Arts and Entertainment History

October isn’t all pumpkins and ghosts; it’s also about Diamonds and Pearls too

This year, October marks the 30th anniversary of Prince’s Diamonds and Pearls album release.

Prince Rogers Nelson, also known as “the artist formerly known as Prince,” or beforehand simply as Prince, is a legendary music artist that needs no introduction because he has truly helped shape American music and pop culture. He had musical talent from the start, but that is no surprise, considering his family background. His father, John Lewis Nelson, was a jazz musician; his mother, Mattie Della Shaw Baker, was a jazz singer. 

Sadly, his parents divorced when Prince was only 7 years old. That tragic history must have left a hole in his heart because the number “7” is seen in his later works as an adult.

Despite his unfortunate family situation, he was very driven and determined to make a name for himself, and he did. This self-made musical sensation grew up in Minneapolis, Minnesota, and he became a pop culture icon, beginning in the mid-1980s and unbelievably sustained a successful music career until his death. 

Arguably, Prince’s most iconic album is Purple Rain. This was recorded with his band, The Revolution, and it has been ranked among some of the greatest albums of all time — and even won an Academy Award for the Best Original Song Score in the movie Purple Rain, starring none other than the one and only Prince. 

In the 1990s, the New Power Generation (NPG) band recorded Diamonds and Pearls in Prince’s home studio in Minneapolis, Minnesota, a place he called Paisley Park. The songs in this album showcase his vocal range exceptionally well. For example, you can hear his incredible falsetto voice in the songs Push, Strollin’, Insatiable, and Willing & Able. His songs were certainly original yet relatable to his many fans. Money Don’t Matter 2night is one of those songs that strikes a chord with many people. 

Unlike most artists, he didn’t stick to any particular genre; you can hear a classic 90s funky rhythm in songs like Daddy Pop, Walk Don’t Walk, and Gett Off. A smooth Rhythm & Blues beat comes out in the song Diamonds and Pearls, while there is a distinct rock influence in Live 4 Love. Hands down, Prince was probably one of the most versatile musical artists of our time, paying multiple instruments and genres.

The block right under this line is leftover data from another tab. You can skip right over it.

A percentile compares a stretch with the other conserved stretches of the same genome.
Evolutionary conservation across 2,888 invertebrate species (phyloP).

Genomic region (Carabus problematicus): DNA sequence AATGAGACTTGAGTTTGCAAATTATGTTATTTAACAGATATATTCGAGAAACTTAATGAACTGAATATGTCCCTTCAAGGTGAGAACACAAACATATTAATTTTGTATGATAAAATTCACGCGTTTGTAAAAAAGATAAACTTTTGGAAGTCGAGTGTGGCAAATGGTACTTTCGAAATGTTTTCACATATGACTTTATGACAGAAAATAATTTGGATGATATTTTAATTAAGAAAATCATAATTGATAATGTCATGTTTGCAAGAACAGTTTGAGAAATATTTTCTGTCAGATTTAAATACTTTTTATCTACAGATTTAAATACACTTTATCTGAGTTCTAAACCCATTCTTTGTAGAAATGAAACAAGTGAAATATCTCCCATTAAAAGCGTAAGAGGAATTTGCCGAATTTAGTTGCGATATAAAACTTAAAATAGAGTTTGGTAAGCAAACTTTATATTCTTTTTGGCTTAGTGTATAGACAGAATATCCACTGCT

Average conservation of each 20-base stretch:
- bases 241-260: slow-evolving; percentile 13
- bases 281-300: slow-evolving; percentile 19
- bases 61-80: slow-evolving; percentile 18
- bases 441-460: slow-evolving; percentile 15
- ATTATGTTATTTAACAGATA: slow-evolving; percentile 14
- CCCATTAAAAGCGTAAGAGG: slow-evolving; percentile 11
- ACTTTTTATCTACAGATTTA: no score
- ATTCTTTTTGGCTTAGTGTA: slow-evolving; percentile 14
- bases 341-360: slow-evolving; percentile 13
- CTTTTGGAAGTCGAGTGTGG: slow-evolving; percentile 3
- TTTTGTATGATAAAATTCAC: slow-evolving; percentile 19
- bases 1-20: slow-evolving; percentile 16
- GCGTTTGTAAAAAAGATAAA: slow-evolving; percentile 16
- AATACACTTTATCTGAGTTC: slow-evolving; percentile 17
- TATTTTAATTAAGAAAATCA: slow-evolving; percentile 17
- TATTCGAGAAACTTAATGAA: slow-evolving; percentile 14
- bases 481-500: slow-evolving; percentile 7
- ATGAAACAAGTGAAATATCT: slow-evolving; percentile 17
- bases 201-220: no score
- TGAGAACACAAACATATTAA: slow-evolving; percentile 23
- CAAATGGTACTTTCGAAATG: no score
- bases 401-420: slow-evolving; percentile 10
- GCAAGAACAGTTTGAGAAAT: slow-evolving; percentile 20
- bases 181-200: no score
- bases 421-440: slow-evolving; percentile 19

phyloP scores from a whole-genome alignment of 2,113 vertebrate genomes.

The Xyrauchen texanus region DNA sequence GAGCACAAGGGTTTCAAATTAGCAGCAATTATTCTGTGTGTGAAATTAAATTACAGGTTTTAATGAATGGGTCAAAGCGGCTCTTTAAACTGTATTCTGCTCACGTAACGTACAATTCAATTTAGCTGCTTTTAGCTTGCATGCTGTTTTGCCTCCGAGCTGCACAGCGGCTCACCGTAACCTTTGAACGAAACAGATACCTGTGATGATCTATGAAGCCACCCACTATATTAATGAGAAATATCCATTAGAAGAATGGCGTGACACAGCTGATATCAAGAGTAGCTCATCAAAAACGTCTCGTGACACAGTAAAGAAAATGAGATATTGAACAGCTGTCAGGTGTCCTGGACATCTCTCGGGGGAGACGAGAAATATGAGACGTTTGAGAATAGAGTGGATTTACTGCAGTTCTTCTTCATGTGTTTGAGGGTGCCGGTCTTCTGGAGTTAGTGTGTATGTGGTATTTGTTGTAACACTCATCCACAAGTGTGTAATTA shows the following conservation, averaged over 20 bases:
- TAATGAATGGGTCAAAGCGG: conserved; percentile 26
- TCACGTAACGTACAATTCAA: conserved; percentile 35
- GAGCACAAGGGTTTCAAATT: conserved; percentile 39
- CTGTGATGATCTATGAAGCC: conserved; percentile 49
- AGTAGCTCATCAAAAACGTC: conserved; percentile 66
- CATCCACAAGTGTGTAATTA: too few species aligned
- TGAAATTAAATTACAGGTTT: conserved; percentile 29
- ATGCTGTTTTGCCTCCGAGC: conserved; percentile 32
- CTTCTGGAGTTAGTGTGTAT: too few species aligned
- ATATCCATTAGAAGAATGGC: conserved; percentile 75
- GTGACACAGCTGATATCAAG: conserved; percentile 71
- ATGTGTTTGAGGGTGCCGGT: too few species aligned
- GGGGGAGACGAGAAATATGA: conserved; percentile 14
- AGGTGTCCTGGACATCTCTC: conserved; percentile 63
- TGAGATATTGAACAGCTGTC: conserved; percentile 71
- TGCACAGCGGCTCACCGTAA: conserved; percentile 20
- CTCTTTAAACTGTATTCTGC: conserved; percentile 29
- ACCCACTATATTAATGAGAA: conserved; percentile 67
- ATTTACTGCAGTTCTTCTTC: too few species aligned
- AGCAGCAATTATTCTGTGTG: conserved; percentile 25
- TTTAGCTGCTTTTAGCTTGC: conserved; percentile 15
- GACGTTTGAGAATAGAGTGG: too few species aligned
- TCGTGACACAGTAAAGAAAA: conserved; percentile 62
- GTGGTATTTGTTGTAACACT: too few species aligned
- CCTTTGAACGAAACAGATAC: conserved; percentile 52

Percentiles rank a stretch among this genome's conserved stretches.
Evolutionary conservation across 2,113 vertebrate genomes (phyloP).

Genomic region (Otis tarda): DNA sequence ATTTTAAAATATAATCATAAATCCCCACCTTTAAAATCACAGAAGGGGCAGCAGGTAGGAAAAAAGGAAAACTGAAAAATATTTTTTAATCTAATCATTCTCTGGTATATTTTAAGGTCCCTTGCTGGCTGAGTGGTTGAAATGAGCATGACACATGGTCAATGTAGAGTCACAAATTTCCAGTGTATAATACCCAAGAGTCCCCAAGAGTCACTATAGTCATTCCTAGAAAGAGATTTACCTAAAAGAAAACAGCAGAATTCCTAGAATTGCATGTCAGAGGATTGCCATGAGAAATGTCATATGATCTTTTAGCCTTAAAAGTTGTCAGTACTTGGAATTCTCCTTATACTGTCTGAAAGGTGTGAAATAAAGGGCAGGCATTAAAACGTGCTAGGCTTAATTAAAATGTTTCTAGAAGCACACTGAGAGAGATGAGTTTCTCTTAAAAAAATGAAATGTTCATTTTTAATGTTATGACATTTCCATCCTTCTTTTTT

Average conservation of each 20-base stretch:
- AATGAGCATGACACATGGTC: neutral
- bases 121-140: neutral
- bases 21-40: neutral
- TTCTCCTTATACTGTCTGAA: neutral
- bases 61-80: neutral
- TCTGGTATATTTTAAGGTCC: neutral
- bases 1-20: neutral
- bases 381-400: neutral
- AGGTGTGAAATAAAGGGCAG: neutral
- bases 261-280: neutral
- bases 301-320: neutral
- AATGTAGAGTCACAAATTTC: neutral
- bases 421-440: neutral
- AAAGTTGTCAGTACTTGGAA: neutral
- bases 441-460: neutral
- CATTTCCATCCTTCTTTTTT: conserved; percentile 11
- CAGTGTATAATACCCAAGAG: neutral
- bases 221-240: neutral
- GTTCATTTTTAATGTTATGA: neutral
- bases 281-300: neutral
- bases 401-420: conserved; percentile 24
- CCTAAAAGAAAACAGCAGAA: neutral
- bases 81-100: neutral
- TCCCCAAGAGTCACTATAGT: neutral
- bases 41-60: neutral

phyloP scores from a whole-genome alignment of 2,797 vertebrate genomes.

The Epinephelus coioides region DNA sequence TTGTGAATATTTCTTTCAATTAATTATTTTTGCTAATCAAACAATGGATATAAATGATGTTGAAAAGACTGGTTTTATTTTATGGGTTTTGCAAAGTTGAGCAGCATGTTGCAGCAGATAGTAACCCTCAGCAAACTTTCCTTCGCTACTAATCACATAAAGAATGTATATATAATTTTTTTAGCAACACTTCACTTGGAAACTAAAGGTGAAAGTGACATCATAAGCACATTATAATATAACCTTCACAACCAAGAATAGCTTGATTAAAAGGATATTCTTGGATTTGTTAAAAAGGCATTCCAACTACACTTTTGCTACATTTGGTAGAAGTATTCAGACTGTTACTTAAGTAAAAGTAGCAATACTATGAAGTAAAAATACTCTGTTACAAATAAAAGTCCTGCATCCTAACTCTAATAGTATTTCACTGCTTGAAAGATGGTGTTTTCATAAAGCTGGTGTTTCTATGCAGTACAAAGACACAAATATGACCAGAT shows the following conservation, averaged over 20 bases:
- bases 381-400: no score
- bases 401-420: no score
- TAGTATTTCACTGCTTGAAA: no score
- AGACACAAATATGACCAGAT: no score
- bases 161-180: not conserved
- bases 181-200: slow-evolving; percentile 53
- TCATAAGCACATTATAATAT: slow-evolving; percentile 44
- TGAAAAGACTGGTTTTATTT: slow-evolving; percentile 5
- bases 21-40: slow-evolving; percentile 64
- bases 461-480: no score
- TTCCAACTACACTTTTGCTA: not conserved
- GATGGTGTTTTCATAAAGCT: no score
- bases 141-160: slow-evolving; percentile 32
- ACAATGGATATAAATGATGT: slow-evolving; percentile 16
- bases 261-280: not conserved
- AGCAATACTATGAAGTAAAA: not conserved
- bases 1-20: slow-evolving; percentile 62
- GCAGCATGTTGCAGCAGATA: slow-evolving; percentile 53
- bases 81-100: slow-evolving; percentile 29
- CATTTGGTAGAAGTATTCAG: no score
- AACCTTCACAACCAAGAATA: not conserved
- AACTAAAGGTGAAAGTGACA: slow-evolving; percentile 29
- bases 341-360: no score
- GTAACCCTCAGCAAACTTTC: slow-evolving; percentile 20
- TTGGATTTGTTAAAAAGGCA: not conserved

And who can forget when Justin Timberlake paid tribute to Prince during the halftime show at Super Bowl LII? It was so fitting to play a soulful rendition of I Would Die 4 U in Prince’s hometown after his untimely death, a town he loved dearly. Even better, Minneapolis shined bright with Prince’s purple color. The overhead shot of the city revealed Prince’s symbol at the end of the touching tribute, one that won’t be forgotten for many years to come. 

Speaking of Super Bowl halftime shows, Prince himself did an incredible performance at Super Bowl XLI in Florida several years prior. The morning of the game, there was pouring rain, which was a rarity for Super Bowl games in any year prior to 2007. This unexpected weather made the event producer somewhat nervous as he picked up the phone to tell Prince the bad news. Prince’s response was simply, “Can you make it rain harder?” 

He was unfazed by the unfavorable weather and used this pouring rain to his advantage. Prince gave it everything he had and shocked the world with his showstopping performance. There was no better way to excite all the fans than by singing Purple Rain as his grand finale.

It was incredible, really, especially knowing that the stage was exceptionally slick from all that rain on that particular surface. He and his dancers were wearing tall heels, and neither Prince nor the backup dancers slipped and fell during any of the halftime show. The rest of his band members were also unfazed. It was a remarkable feat because everything became soaking wet, while they all gave the audience the most outstanding halftime show anyone could have asked for, and they did it with style. There is a life lesson to be learned from that event, I’m reminded time-and-time again when things don’t go “perfectly” as planned.

Prince’s legacy will forever live on in many of our hearts. He was an inspiring musician who faced life’s challenges full of hope and love for music. This talented performer was a shining example of what it means to be yourself and be proud of who you are, no matter what others think. May we all be more like Prince by showing love and support to those around us.

And just like Prince danced in the pouring rain, let us learn to embrace life’s challenges with our heads held high, even in heels while dancing on a slippery, glass-like surface called life, and remember what the great purple one taught us in his lyrics:

“Tell me, are we gonna let the elevator bring us down? / Oh, no let’s go! / Let’s go crazy / Let’s get nuts”

Photo by Wendy Wei from Pexels

%d bloggers like this: